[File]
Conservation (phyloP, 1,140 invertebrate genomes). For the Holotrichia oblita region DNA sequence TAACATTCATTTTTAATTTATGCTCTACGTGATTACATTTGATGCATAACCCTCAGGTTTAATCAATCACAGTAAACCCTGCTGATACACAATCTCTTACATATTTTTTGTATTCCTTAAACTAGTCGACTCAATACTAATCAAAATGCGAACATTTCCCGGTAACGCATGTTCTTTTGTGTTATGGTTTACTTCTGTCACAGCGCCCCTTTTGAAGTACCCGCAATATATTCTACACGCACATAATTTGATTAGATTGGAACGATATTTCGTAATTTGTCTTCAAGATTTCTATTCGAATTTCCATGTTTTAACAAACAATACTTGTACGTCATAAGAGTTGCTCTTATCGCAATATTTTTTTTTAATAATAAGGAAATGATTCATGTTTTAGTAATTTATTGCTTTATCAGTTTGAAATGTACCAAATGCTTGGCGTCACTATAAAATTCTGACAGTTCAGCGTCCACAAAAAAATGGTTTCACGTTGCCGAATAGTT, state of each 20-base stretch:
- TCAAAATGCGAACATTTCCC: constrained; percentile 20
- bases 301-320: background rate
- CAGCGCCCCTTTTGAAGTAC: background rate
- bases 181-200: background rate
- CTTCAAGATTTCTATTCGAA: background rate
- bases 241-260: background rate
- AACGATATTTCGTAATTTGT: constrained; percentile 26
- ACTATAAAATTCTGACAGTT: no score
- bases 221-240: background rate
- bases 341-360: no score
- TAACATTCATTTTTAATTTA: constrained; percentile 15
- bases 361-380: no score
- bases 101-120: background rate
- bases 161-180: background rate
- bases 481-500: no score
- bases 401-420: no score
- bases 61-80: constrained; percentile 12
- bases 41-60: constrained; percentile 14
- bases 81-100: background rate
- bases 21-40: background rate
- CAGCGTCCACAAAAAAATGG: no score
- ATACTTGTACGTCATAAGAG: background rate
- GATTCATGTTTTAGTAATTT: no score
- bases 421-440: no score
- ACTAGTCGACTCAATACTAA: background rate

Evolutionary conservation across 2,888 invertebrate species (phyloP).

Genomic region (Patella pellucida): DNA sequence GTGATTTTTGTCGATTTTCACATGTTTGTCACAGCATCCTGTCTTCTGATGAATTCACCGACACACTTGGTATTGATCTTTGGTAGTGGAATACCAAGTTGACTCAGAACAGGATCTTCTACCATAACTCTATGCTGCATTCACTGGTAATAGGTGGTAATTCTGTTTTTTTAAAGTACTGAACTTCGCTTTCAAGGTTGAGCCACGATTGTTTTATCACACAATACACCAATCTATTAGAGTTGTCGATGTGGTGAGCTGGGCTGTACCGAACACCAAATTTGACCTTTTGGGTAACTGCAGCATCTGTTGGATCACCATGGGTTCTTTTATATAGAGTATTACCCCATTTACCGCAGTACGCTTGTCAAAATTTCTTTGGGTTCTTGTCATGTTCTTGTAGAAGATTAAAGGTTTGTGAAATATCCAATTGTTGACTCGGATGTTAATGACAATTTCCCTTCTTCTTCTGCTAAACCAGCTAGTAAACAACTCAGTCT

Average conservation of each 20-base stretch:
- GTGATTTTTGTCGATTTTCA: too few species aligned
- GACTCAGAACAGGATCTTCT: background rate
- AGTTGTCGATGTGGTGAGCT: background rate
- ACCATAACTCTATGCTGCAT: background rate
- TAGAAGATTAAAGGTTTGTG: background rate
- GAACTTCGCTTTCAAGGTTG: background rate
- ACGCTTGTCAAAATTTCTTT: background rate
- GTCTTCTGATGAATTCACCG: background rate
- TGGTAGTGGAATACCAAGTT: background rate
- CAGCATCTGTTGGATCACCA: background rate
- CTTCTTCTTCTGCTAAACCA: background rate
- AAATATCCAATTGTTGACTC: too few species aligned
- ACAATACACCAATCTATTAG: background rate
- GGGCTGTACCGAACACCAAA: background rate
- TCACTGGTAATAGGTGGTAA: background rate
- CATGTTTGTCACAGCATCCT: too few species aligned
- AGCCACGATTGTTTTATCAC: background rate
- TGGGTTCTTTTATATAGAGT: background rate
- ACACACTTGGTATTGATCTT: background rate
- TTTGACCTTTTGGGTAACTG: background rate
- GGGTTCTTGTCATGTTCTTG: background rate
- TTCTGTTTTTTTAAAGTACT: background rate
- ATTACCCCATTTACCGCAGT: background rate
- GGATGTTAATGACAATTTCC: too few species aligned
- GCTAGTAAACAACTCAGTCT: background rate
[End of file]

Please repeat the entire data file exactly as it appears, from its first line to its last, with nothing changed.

Conservation (phyloP, 1,140 invertebrate genomes). For the Holotrichia oblita region DNA sequence TAACATTCATTTTTAATTTATGCTCTACGTGATTACATTTGATGCATAACCCTCAGGTTTAATCAATCACAGTAAACCCTGCTGATACACAATCTCTTACATATTTTTTGTATTCCTTAAACTAGTCGACTCAATACTAATCAAAATGCGAACATTTCCCGGTAACGCATGTTCTTTTGTGTTATGGTTTACTTCTGTCACAGCGCCCCTTTTGAAGTACCCGCAATATATTCTACACGCACATAATTTGATTAGATTGGAACGATATTTCGTAATTTGTCTTCAAGATTTCTATTCGAATTTCCATGTTTTAACAAACAATACTTGTACGTCATAAGAGTTGCTCTTATCGCAATATTTTTTTTTAATAATAAGGAAATGATTCATGTTTTAGTAATTTATTGCTTTATCAGTTTGAAATGTACCAAATGCTTGGCGTCACTATAAAATTCTGACAGTTCAGCGTCCACAAAAAAATGGTTTCACGTTGCCGAATAGTT, state of each 20-base stretch:
- TCAAAATGCGAACATTTCCC: constrained; percentile 20
- bases 301-320: background rate
- CAGCGCCCCTTTTGAAGTAC: background rate
- bases 181-200: background rate
- CTTCAAGATTTCTATTCGAA: background rate
- bases 241-260: background rate
- AACGATATTTCGTAATTTGT: constrained; percentile 26
- ACTATAAAATTCTGACAGTT: no score
- bases 221-240: background rate
- bases 341-360: no score
- TAACATTCATTTTTAATTTA: constrained; percentile 15
- bases 361-380: no score
- bases 101-120: background rate
- bases 161-180: background rate
- bases 481-500: no score
- bases 401-420: no score
- bases 61-80: constrained; percentile 12
- bases 41-60: constrained; percentile 14
- bases 81-100: background rate
- bases 21-40: background rate
- CAGCGTCCACAAAAAAATGG: no score
- ATACTTGTACGTCATAAGAG: background rate
- GATTCATGTTTTAGTAATTT: no score
- bases 421-440: no score
- ACTAGTCGACTCAATACTAA: background rate

Evolutionary conservation across 2,888 invertebrate species (phyloP).

Genomic region (Patella pellucida): DNA sequence GTGATTTTTGTCGATTTTCACATGTTTGTCACAGCATCCTGTCTTCTGATGAATTCACCGACACACTTGGTATTGATCTTTGGTAGTGGAATACCAAGTTGACTCAGAACAGGATCTTCTACCATAACTCTATGCTGCATTCACTGGTAATAGGTGGTAATTCTGTTTTTTTAAAGTACTGAACTTCGCTTTCAAGGTTGAGCCACGATTGTTTTATCACACAATACACCAATCTATTAGAGTTGTCGATGTGGTGAGCTGGGCTGTACCGAACACCAAATTTGACCTTTTGGGTAACTGCAGCATCTGTTGGATCACCATGGGTTCTTTTATATAGAGTATTACCCCATTTACCGCAGTACGCTTGTCAAAATTTCTTTGGGTTCTTGTCATGTTCTTGTAGAAGATTAAAGGTTTGTGAAATATCCAATTGTTGACTCGGATGTTAATGACAATTTCCCTTCTTCTTCTGCTAAACCAGCTAGTAAACAACTCAGTCT

Average conservation of each 20-base stretch:
- GTGATTTTTGTCGATTTTCA: too few species aligned
- GACTCAGAACAGGATCTTCT: background rate
- AGTTGTCGATGTGGTGAGCT: background rate
- ACCATAACTCTATGCTGCAT: background rate
- TAGAAGATTAAAGGTTTGTG: background rate
- GAACTTCGCTTTCAAGGTTG: background rate
- ACGCTTGTCAAAATTTCTTT: background rate
- GTCTTCTGATGAATTCACCG: background rate
- TGGTAGTGGAATACCAAGTT: background rate
- CAGCATCTGTTGGATCACCA: background rate
- CTTCTTCTTCTGCTAAACCA: background rate
- AAATATCCAATTGTTGACTC: too few species aligned
- ACAATACACCAATCTATTAG: background rate
- GGGCTGTACCGAACACCAAA: background rate
- TCACTGGTAATAGGTGGTAA: background rate
- CATGTTTGTCACAGCATCCT: too few species aligned
- AGCCACGATTGTTTTATCAC: background rate
- TGGGTTCTTTTATATAGAGT: background rate
- ACACACTTGGTATTGATCTT: background rate
- TTTGACCTTTTGGGTAACTG: background rate
- GGGTTCTTGTCATGTTCTTG: background rate
- TTCTGTTTTTTTAAAGTACT: background rate
- ATTACCCCATTTACCGCAGT: background rate
- GGATGTTAATGACAATTTCC: too few species aligned
- GCTAGTAAACAACTCAGTCT: background rate